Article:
First, I’m not surprised your therapists “entertain the discussion” and “do not dismiss” you. This sounds much like my physical therapist in Hong Kong, as I mused about various ways to treat my pain. But I reached the point where I think I could’ve told him that aliens were beaming me messages from deep space, and he would’ve murmured with a similar understanding.

So I would counsel against mistaking superficial “understanding” with an openness to changing deeply held beliefs.

And, as for whether my doctors know I wrote a popular book on the subject: Sadly, it’s only been sort of popular (sales are a pale fraction of what Stephen King’s next novel will do). And I assume, no, they don’t know. I have made no attempt to tell them. I don’t think it would matter much if I did.

So, to get to the real question: Why not try to spread the word to doctors and therapists that there are some serious problems with their approach to knee pain?

* I don’t proselytize about knee pain. It’s a waste of time, really. When people in the real world ask me about my experience, and they seem genuinely interested and open-minded, I’m happy to share.

Also, I wrote a book, and that’s my rather long argument about knee pain. Naively, I wrote the book thinking that everyone who suffered the same kind of lingering, hard-to-treat pain would find the book a nugget of gold in a slag pile of outdated thinking.

Of course they didn’t (check out my one-star reviews on Amazon – fortunately, not too many, but there are some). I made a kind of solipsistic error, I suppose, in thinking that most people would be like me and would approach the problem the same way, with the same kind of “I’ll beat this if it takes 20 years” determination, and willingness to entertain theories that deviated from the mainstream.  

* Can you really tell doctors anything? I’m only being a bit facetious. You, the patient – the one supposedly seeking advice from them – are trying to tell them they’re wrong? Because you saw something on the “internet” and Googled a few research articles? And meanwhile, they see knee pain patients day in and day out; they took the med school courses; they cut open the cadavers; they did the grueling residency.

I do believe the smarter doctors – and I think there are a good number – do realize the human body is maddeningly complex, that they don’t know perhaps as much as they wish they did, that they can learn from patients as well as pass on learning to them. I’ve had people on this blog say that they’ve shared some of my ideas with doctors, who say something like, “That makes sense.” That’s at least with regard to high repetition, low load exercises like walking.

* But they often aren’t willing to go much farther. Well, why not? Why not wonder if they don’t have an accurate picture of knee pain, and how damaged cartilage can be made healthier, or even restored?

Well, in part because I think this demands an exceptional individual, honestly. It demands a kind of radical curiosity, along with a sh*tkicker willingness to discard an accepted orthodoxy. And that’s hard. That’s very, very hard. How many people do you know who are willing to jettison a whole knowledge base – you know, put it up for intense examination, then toss it out the window if it seems flawed?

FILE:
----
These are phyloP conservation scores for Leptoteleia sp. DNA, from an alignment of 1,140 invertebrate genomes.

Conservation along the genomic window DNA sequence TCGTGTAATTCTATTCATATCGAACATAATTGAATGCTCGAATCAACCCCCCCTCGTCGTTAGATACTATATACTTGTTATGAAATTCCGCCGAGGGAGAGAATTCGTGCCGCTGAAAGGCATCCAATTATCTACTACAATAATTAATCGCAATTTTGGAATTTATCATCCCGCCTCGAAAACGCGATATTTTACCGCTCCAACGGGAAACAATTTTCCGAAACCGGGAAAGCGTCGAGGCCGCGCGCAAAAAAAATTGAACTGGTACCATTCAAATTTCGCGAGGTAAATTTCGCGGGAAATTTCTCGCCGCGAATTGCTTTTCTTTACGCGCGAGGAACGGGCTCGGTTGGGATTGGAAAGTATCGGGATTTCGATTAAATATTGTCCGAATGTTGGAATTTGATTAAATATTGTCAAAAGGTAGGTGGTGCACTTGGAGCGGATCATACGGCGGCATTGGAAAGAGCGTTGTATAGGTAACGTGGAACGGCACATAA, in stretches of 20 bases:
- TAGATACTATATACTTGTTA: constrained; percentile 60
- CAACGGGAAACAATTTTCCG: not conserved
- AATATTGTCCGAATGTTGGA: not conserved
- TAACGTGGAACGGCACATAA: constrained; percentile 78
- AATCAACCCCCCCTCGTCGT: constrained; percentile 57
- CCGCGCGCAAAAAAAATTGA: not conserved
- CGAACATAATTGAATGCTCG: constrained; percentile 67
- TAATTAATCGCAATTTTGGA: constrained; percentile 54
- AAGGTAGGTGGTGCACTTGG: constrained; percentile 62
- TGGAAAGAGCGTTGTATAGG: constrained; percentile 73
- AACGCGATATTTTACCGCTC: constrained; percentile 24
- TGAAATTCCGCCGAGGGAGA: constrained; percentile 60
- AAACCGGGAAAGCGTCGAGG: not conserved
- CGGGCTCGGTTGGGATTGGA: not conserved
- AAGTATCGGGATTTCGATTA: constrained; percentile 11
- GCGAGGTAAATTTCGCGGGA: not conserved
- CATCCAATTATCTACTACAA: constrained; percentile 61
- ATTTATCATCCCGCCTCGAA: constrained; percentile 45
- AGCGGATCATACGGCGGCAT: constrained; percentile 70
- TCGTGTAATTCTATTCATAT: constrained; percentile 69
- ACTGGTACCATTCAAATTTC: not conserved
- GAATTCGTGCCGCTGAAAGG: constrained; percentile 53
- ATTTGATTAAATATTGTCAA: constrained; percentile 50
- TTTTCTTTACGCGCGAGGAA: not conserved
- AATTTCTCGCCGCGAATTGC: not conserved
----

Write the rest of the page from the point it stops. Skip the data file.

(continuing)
As a species, we’re invested in our narratives, our beliefs, our received knowledge.

I think stretching is a great example. My sister-in-law is a personal trainer. I think she’s a smart woman. She’s asked me about my knee pain before, and I’ve told her my story. I’ve also said that I think stretching is probably a waste of time (though, again, by all means, if you like to stretch, and it feels good and you’re not doing any contortionist stretching, it could well be fine for you or at least not harmful).

At that point, I can see her shutting me down. Stretching a waste of time? This is a heterodoxy of a high order indeed. So I could point her to studies that I’ve read, but why bother? On this point, she’s basically signaling, “Whatever you say on stretching, I’m not going to believe it.”

And why should she? Imagine you’re a personal trainer. You learn all these cool stretches. You share them with your clients. You trade stretches with other personal trainers. You are an expert in stretching! This has worth in your world. And then someone has the audacity to come along and suggest it may not be valuable after all! Why would you think about abandoning this thing you are so deeply invested in?

* I do sometimes wonder how money might be distorting all this, at least a little.

Think about it: If cartilage can heal (if slowly), why would anyone but the impatient (I suppose there are plenty of those), get a cartilage replacement? So all the surgeons trained to do those operations, all the companies that culture cartilage cells for implantation – how are they going to support themselves and be profitable?

I realize this has a deeply cynical, even conspiratorial ring to it. I don’t mean it to sound that way. But honestly, who’s looking into natural cartilage restoration? Where’s the money in that? There are financial incentives in this world, and they can at least subtly flavor how orthopedic surgeons view things.

Anyway, goodness, this has gotten much longer than expected. For me the bottom-line answer to the question posed above, I suppose, is I wrote a book. I’m immensely proud it has helped some people.

I don’t feel the need to convince anyone at this point. For a while, I did, and I was passionate (almost to the point of tears) about my story. But now, I guess my story is receding into the long narrative of my own life, as my knees have been fine for over a decade. I don’t want to get into a debate with people who swear by glucosamine, or who don’t think cartilage can get better.

Heck, just last week I saw my wife had bought some knee joint pills. If I were a zealot, I guess I’d go in and give her a long explanation why I think she’s wasting our money, and why I doubt she’ll find relief. But there’s no need to. If she wants my opinion, she knows where to find me (under the same roof). Hah!